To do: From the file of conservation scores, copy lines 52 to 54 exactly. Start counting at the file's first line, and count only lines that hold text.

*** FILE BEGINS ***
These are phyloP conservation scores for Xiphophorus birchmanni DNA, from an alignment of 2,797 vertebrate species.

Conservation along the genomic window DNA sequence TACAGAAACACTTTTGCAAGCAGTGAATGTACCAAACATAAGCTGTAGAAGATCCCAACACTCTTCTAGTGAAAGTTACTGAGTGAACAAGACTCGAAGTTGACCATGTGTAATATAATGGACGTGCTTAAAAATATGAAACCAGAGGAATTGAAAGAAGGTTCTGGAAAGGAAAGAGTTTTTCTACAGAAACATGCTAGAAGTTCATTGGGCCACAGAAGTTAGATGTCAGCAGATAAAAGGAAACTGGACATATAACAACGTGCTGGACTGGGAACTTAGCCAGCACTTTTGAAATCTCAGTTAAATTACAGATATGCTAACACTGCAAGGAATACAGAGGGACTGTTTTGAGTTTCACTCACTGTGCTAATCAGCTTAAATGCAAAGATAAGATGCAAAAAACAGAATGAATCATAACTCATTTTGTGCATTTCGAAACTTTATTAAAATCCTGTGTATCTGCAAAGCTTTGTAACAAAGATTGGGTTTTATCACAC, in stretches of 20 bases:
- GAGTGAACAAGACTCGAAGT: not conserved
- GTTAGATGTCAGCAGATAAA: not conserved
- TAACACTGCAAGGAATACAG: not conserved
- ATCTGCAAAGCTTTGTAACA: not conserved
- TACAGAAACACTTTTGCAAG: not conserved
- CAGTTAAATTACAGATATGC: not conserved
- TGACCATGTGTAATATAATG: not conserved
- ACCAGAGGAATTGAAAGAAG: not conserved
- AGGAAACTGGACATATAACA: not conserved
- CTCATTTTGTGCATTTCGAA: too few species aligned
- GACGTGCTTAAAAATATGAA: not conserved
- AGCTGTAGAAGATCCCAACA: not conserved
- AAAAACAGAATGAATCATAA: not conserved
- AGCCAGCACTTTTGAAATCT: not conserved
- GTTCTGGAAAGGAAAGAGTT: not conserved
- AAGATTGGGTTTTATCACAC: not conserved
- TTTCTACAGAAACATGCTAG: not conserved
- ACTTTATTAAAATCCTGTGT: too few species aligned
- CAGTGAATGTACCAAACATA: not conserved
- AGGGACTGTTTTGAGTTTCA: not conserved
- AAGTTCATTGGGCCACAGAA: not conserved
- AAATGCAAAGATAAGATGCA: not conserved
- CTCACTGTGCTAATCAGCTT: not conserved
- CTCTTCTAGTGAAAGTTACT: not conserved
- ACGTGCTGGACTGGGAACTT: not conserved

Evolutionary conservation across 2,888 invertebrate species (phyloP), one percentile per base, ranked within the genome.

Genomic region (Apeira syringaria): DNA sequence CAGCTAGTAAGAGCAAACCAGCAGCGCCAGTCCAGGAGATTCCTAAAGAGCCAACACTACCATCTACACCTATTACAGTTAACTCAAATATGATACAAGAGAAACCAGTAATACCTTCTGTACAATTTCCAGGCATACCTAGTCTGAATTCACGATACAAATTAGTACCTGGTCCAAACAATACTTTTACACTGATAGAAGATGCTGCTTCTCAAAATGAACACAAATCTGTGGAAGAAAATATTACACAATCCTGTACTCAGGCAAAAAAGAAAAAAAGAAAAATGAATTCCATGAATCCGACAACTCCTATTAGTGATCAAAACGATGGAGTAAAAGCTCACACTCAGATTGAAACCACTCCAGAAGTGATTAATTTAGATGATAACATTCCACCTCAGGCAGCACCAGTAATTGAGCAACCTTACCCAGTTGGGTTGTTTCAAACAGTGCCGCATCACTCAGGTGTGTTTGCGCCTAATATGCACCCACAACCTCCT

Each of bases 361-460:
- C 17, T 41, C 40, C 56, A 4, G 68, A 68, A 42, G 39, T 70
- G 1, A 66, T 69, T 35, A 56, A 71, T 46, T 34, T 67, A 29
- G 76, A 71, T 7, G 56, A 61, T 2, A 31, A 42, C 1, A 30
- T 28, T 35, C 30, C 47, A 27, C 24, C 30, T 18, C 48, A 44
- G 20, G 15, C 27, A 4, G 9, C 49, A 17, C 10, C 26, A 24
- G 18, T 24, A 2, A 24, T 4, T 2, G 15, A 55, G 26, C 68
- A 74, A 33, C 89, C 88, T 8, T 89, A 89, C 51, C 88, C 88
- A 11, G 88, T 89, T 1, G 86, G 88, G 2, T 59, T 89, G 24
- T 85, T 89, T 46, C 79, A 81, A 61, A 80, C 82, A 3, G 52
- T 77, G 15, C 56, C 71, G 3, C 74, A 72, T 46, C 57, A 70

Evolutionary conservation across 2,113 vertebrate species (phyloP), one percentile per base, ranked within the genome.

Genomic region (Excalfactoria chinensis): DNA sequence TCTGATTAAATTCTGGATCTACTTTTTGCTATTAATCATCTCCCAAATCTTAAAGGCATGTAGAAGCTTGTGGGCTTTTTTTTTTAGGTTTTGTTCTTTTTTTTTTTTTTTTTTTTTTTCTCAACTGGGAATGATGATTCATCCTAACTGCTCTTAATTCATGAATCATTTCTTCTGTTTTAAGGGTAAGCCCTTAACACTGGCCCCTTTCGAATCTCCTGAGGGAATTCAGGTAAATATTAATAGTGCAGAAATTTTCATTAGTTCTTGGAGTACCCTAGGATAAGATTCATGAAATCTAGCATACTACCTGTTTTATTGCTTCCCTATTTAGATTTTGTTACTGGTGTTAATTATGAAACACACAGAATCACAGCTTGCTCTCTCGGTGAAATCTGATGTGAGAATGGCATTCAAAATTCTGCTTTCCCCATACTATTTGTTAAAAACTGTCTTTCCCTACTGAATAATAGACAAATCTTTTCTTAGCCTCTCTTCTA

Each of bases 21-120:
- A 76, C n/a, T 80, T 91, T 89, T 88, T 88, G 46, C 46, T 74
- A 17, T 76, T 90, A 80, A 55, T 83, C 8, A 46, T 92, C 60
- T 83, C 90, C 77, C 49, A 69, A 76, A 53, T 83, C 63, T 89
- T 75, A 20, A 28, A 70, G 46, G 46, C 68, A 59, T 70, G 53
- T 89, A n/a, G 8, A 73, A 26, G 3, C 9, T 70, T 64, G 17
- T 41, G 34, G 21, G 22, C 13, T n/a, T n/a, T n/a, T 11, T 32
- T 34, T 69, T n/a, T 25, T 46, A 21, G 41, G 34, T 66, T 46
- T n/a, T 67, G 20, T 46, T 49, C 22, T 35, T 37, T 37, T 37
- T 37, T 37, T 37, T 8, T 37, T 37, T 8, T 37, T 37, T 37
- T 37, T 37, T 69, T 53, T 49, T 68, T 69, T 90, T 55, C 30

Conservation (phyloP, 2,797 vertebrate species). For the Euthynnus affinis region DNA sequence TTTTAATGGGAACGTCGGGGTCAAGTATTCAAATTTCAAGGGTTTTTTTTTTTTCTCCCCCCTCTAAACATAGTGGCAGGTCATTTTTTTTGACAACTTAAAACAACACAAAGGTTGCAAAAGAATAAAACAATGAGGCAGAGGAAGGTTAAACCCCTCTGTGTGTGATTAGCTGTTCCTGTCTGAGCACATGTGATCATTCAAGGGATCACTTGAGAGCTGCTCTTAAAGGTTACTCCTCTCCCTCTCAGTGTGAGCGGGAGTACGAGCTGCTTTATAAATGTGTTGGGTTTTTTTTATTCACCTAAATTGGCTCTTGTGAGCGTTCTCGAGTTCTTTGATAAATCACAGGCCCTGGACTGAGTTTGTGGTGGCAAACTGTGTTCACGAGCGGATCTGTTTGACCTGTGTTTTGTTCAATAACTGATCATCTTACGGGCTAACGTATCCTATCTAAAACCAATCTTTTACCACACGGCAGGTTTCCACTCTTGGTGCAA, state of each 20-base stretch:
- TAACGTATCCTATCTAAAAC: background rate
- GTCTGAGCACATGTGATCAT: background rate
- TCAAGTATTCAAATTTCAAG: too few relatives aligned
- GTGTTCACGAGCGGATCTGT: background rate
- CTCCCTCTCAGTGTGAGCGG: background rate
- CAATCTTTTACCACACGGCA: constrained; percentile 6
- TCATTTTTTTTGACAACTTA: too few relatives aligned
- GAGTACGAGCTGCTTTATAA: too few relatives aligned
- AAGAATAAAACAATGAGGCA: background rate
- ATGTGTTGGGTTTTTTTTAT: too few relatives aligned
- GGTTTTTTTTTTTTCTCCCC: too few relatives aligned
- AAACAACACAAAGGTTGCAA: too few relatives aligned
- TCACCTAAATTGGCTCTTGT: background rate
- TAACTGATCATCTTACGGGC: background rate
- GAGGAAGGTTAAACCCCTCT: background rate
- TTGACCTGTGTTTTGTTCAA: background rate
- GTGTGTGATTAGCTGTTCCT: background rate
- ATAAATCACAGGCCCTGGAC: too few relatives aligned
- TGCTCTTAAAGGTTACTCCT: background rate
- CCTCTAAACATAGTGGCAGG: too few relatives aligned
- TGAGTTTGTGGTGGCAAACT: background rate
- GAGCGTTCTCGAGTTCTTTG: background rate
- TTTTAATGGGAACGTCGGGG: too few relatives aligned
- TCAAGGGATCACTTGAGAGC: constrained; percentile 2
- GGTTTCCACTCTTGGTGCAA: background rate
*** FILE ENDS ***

- T 37, T 37, T 37, T 8, T 37, T 37, T 8, T 37, T 37, T 37
- T 37, T 37, T 69, T 53, T 49, T 68, T 69, T 90, T 55, C 30

Conservation (phyloP, 2,797 vertebrate species). For the Euthynnus affinis region DNA sequence TTTTAATGGGAACGTCGGGGTCAAGTATTCAAATTTCAAGGGTTTTTTTTTTTTCTCCCCCCTCTAAACATAGTGGCAGGTCATTTTTTTTGACAACTTAAAACAACACAAAGGTTGCAAAAGAATAAAACAATGAGGCAGAGGAAGGTTAAACCCCTCTGTGTGTGATTAGCTGTTCCTGTCTGAGCACATGTGATCATTCAAGGGATCACTTGAGAGCTGCTCTTAAAGGTTACTCCTCTCCCTCTCAGTGTGAGCGGGAGTACGAGCTGCTTTATAAATGTGTTGGGTTTTTTTTATTCACCTAAATTGGCTCTTGTGAGCGTTCTCGAGTTCTTTGATAAATCACAGGCCCTGGACTGAGTTTGTGGTGGCAAACTGTGTTCACGAGCGGATCTGTTTGACCTGTGTTTTGTTCAATAACTGATCATCTTACGGGCTAACGTATCCTATCTAAAACCAATCTTTTACCACACGGCAGGTTTCCACTCTTGGTGCAA, state of each 20-base stretch: